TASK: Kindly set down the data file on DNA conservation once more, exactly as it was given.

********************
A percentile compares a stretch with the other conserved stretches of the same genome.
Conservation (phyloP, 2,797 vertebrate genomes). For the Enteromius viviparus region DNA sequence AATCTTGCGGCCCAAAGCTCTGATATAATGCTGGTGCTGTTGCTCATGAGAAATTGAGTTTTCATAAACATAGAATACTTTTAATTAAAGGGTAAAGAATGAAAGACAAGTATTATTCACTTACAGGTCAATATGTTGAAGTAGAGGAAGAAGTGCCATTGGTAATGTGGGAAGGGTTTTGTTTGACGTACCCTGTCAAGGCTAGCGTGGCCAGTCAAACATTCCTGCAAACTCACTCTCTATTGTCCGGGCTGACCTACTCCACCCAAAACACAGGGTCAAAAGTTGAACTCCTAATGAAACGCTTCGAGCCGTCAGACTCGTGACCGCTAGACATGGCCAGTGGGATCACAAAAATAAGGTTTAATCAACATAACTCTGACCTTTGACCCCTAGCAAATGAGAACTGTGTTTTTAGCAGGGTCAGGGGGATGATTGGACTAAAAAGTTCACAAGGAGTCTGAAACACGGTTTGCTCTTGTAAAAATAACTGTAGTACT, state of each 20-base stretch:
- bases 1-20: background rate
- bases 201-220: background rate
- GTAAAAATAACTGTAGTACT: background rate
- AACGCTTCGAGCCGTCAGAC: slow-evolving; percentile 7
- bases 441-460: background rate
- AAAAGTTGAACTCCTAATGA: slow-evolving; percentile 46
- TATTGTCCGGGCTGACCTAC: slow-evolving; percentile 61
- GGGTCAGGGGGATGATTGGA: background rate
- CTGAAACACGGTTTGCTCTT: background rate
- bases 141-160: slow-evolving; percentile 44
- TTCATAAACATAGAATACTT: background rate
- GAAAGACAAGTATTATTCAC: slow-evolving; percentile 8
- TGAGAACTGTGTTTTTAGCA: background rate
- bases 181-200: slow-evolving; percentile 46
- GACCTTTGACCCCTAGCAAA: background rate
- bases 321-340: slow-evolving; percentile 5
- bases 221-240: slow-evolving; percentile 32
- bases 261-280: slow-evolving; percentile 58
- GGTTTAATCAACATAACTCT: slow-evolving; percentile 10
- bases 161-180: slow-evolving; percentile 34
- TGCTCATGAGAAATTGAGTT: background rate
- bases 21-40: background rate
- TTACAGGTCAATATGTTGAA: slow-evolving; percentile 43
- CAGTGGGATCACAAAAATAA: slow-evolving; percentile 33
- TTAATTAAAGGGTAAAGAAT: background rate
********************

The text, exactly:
A percentile compares a stretch with the other conserved stretches of the same genome.
Conservation (phyloP, 2,797 vertebrate genomes). For the Enteromius viviparus region DNA sequence AATCTTGCGGCCCAAAGCTCTGATATAATGCTGGTGCTGTTGCTCATGAGAAATTGAGTTTTCATAAACATAGAATACTTTTAATTAAAGGGTAAAGAATGAAAGACAAGTATTATTCACTTACAGGTCAATATGTTGAAGTAGAGGAAGAAGTGCCATTGGTAATGTGGGAAGGGTTTTGTTTGACGTACCCTGTCAAGGCTAGCGTGGCCAGTCAAACATTCCTGCAAACTCACTCTCTATTGTCCGGGCTGACCTACTCCACCCAAAACACAGGGTCAAAAGTTGAACTCCTAATGAAACGCTTCGAGCCGTCAGACTCGTGACCGCTAGACATGGCCAGTGGGATCACAAAAATAAGGTTTAATCAACATAACTCTGACCTTTGACCCCTAGCAAATGAGAACTGTGTTTTTAGCAGGGTCAGGGGGATGATTGGACTAAAAAGTTCACAAGGAGTCTGAAACACGGTTTGCTCTTGTAAAAATAACTGTAGTACT, state of each 20-base stretch:
- bases 1-20: background rate
- bases 201-220: background rate
- GTAAAAATAACTGTAGTACT: background rate
- AACGCTTCGAGCCGTCAGAC: slow-evolving; percentile 7
- bases 441-460: background rate
- AAAAGTTGAACTCCTAATGA: slow-evolving; percentile 46
- TATTGTCCGGGCTGACCTAC: slow-evolving; percentile 61
- GGGTCAGGGGGATGATTGGA: background rate
- CTGAAACACGGTTTGCTCTT: background rate
- bases 141-160: slow-evolving; percentile 44
- TTCATAAACATAGAATACTT: background rate
- GAAAGACAAGTATTATTCAC: slow-evolving; percentile 8
- TGAGAACTGTGTTTTTAGCA: background rate
- bases 181-200: slow-evolving; percentile 46
- GACCTTTGACCCCTAGCAAA: background rate
- bases 321-340: slow-evolving; percentile 5
- bases 221-240: slow-evolving; percentile 32
- bases 261-280: slow-evolving; percentile 58
- GGTTTAATCAACATAACTCT: slow-evolving; percentile 10
- bases 161-180: slow-evolving; percentile 34
- TGCTCATGAGAAATTGAGTT: background rate
- bases 21-40: background rate
- TTACAGGTCAATATGTTGAA: slow-evolving; percentile 43
- CAGTGGGATCACAAAAATAA: slow-evolving; percentile 33
- TTAATTAAAGGGTAAAGAAT: background rate